Church Built in a Day, Church being built for 90 years with no end in sight!


I just spent 30 minutes over at the MacFarlin Library combing through a Microfilm roll of the Tulsa Daily World from 101 years ago this week. I had been pointed there by our dear departed sister in faith, Hila B. Church, who wrote the 50th anniversary history of our church in June of 1973. She spilled just enough details about the “church that was built in a day,” that I just had to go see if I could find some more information about the East Tulsa Methodist Church, (3rd and Trenton), which merged with University Methodist in 1928. At dusk on September 26, 1911, says the article, “twenty-seven begrimed, perspiring, and worn out men—lawyers, merchants, preachers, professional men and others—laid off work, and admiringly surveyed the result of their day’s effort—a substantial frame church edifice, built in a day and ready for service.” Later in the day, the women of the congregation “set out a long table with a tempting array of eatables, and the manner in which the erstwhile carpenters ‘went after the grub,’ reminded one of a farm dinner at threshing time.” I would imagine so! All this construction was done while the pastor was away on vacation as a surprise. Hallelujah!

Hila Church gives other details that must have been transmitted through members of the congregation and not recorded by the newspaperman.  She gives the backstory:

Nov. 5, 1910, the Society at Midway incorporated as “The East Tulsa Methodist Episcopal Church.”  The trustees were FJ Davisson, MM Holmes, JR Doolittle, EAB Wells, BF Starr and WT Jones.  A “Ladies’ Aid Society was formed which became very active.  Cottage prayer meetings were kept up faithfully, weekly, all year.  A motto was adopted: “In essentials, unity; in non-essentials, liberty; in all things, charity.”  (pastor’s note: that’s a quote from John Wesley).

It was an enthusiastic and growing congregation until the heat and dryness of the summer of 1911.  A lot was purchased, but the droughty conditions and short crops of 1911 discouraged the raising of moneys and the making of plans for building the church home.  When the Tulsa Public Schools began the school year in September, 1911 (The church met in Lynch-Forsythe School), the Rev. Magee was in Iowa on vacation, attending the Upper Iowa Conference.  The rapid growth in student enrollment at Lynch-Forsythe School necessitated the use of all the rooms in the school building.  Without notifying the church, the school officials moved the pews, musical instruments, songbooks to corridors in the basement.  (Pastor’s Note: I had suspicions about the denominational affiliation of the school principal 🙂 but I checked into it, and from what I can find, Ray Stanley Fellows was principal at the time, and was a graduate of DePauw University–a Methodist school!)  This was a shock to the congregation, especially with the pastor out of town.  But, as so often happens, an unexpected disaster suddenly works for good.  The sudden shock of no meeting place aroused the congregation and created a determination to have their own building in which to hold services.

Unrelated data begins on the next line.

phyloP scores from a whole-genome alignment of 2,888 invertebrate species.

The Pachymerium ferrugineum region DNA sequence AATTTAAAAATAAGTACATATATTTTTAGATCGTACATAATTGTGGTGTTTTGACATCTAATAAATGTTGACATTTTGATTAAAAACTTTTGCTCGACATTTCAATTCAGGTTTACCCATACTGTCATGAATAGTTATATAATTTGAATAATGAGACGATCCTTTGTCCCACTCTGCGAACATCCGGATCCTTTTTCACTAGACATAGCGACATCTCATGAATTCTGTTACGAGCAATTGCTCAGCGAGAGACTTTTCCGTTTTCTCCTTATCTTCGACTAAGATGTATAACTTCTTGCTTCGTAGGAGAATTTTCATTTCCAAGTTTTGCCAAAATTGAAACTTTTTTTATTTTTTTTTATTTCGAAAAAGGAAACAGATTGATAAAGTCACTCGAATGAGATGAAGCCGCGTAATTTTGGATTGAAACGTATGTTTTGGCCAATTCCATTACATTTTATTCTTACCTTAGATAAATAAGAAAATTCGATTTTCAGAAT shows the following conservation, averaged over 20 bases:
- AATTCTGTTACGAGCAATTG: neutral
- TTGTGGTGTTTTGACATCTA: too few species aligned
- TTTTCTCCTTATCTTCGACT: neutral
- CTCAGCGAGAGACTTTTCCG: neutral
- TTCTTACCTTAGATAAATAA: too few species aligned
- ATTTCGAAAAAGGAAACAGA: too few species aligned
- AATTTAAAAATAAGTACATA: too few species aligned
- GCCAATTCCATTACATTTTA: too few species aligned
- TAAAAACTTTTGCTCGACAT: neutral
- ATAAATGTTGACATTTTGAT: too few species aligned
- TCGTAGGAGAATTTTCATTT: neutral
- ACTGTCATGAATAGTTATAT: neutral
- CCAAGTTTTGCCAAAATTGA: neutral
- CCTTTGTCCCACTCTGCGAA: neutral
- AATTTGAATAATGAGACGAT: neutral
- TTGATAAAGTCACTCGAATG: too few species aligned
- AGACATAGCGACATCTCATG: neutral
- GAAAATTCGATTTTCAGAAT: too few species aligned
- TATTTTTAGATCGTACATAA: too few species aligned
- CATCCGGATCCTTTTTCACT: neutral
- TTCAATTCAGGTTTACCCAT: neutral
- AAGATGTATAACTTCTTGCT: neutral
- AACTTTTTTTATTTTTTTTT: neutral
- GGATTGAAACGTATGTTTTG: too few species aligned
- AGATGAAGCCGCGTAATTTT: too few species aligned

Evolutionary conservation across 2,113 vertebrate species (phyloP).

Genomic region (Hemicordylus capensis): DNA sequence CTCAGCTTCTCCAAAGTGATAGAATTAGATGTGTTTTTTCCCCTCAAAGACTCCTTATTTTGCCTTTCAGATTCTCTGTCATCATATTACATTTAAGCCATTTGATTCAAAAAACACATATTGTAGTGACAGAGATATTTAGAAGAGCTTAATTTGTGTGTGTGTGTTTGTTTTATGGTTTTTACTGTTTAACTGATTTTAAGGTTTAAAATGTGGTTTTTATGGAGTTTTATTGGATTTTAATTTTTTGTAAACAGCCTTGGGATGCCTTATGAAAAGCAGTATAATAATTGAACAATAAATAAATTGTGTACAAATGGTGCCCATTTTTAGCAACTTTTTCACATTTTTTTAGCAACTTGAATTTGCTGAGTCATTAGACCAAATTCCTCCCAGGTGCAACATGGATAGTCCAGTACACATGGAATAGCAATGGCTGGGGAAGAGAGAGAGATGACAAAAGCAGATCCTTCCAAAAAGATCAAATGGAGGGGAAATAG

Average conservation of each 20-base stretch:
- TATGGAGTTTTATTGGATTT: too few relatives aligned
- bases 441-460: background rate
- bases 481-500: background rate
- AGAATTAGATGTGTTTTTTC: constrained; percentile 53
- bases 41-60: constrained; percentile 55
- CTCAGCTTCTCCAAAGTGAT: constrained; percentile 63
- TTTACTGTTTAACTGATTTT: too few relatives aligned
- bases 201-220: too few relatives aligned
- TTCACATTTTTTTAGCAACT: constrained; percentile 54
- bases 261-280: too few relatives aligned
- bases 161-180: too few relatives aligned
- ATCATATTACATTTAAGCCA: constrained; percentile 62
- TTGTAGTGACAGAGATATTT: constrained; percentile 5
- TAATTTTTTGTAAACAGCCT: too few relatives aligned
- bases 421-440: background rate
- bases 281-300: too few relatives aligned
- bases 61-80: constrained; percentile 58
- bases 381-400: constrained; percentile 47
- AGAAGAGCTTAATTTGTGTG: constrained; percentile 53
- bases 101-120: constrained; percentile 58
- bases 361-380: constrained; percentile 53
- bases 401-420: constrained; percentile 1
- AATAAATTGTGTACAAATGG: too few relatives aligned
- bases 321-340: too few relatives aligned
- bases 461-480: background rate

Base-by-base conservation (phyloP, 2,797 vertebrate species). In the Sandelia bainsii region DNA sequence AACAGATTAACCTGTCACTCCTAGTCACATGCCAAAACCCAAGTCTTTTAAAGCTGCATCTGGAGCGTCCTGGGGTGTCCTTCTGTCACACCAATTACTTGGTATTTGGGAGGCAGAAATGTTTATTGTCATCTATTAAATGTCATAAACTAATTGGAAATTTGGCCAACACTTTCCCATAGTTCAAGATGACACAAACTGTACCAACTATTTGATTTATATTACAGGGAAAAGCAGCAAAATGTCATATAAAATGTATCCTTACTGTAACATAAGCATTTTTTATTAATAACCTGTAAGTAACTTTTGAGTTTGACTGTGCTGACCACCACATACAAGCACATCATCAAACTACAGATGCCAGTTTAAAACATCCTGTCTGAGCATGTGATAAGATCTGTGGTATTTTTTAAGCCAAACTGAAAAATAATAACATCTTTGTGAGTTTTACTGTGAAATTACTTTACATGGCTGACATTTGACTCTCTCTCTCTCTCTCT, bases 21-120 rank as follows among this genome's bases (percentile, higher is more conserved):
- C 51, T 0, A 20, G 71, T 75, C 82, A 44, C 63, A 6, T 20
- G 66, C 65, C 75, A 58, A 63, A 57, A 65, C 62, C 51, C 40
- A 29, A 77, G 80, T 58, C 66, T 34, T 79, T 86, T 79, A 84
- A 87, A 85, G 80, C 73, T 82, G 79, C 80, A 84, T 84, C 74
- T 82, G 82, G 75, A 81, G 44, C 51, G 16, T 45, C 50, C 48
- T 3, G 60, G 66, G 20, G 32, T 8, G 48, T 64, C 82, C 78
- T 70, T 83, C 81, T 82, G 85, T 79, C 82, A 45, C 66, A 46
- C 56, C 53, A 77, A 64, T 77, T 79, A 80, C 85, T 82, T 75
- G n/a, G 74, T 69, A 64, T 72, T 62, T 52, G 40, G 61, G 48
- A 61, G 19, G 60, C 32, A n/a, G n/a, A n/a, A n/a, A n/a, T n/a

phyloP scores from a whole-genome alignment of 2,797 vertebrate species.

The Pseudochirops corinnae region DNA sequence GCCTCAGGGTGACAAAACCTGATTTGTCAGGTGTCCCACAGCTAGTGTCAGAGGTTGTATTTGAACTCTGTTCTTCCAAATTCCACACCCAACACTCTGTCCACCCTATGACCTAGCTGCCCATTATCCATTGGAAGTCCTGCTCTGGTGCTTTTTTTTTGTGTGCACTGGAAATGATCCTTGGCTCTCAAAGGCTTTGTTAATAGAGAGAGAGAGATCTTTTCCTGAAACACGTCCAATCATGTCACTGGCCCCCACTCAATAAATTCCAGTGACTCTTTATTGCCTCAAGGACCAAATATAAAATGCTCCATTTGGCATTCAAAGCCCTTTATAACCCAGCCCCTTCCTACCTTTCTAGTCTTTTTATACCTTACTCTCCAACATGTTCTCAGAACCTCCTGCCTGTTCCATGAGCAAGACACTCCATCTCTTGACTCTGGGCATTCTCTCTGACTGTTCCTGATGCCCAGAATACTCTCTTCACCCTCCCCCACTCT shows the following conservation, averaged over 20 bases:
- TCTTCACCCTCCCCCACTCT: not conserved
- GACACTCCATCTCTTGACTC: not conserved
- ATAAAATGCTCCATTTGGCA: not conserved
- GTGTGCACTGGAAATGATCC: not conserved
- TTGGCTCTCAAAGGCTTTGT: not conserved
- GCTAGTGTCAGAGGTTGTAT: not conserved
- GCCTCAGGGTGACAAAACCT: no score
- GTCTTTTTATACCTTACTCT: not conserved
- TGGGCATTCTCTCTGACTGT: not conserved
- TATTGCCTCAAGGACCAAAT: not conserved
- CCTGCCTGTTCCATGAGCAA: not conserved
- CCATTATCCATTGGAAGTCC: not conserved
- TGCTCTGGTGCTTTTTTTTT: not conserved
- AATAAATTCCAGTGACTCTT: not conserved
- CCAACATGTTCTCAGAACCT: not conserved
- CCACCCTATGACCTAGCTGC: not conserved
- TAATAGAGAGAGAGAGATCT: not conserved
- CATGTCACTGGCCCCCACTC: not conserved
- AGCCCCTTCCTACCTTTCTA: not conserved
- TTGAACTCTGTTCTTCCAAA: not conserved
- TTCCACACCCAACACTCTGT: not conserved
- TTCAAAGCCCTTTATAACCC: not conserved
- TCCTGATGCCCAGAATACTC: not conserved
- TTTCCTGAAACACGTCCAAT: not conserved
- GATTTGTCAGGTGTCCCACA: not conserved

In the absence of the pastor, the pastor’s wife, assisted by their sons, Carl C. and Percival E Magee, took prime steps.  Rev. Frank Neff, pastor of First M.E., and District Superintendent C.R. Robinson became “cheiftans,” and with a determined congregation and friends, 27 men built a 24′ x 40′ church structure between the hours of 8am and 6pm.


I relay this inspiring bit of our history as an invitation—not to build a church in a day while I am on vacation in October–but to participate in the ongoing “building project” that is still happening in our 90th year of ministry here at University UMC.  No–we’re not launching a “bricks and mortar” campaign–we’re simply continuing the “upbuiling of the body of Christ” here through the contribution of our prayers, presence, gifts, service, and witness.

As such, we are “living stones, built into a spiritual house” (1 Peter 2) where the architecture is inspiring, the confines are warm and friendly, and the door is open!  Our pledge campaign to resource our 90th year of ministry here at 5th and College is getting kicked off this October with the theme “Standing on the Promises,” in which our members and friends will be invited to “pitch in” much like those 27 men did on Sept. 26 of 1911.  Except we are contributing to a project that has a long and rich heritage, and will continue for as long as we can run the race!  I invite you between now All Saint’s Sunday to join me in making your pledge of prayers, presence, gifts, service, and witness to the “building plan” for UUMC in 2013.  Details to follow.